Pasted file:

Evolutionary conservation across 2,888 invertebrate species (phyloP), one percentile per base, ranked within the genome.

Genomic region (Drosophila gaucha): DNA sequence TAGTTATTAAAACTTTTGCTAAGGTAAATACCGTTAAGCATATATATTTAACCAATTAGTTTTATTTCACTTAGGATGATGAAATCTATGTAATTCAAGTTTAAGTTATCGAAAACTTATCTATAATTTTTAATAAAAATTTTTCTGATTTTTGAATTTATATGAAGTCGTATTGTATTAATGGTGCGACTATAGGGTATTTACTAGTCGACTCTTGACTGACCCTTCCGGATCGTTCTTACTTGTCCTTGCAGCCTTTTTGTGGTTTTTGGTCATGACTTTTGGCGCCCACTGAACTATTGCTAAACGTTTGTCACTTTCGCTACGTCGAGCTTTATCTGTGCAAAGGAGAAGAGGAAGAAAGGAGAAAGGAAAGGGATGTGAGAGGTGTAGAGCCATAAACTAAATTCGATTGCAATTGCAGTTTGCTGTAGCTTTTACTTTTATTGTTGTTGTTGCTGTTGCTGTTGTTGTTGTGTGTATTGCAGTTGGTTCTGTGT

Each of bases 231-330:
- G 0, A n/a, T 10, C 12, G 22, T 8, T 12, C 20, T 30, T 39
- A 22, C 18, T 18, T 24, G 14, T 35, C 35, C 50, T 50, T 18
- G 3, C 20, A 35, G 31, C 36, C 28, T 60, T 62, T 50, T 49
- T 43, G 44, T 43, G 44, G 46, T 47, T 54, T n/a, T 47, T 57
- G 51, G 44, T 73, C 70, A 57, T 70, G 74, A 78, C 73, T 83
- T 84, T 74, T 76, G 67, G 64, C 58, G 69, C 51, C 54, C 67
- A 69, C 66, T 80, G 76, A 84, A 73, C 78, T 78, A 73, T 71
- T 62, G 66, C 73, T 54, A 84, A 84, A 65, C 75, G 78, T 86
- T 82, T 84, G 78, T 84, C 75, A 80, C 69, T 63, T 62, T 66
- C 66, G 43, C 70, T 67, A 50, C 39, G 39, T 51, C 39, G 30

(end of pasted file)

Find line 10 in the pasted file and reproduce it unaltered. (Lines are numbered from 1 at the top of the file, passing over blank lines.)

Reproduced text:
- A 69, C 66, T 80, G 76, A 84, A 73, C 78, T 78, A 73, T 71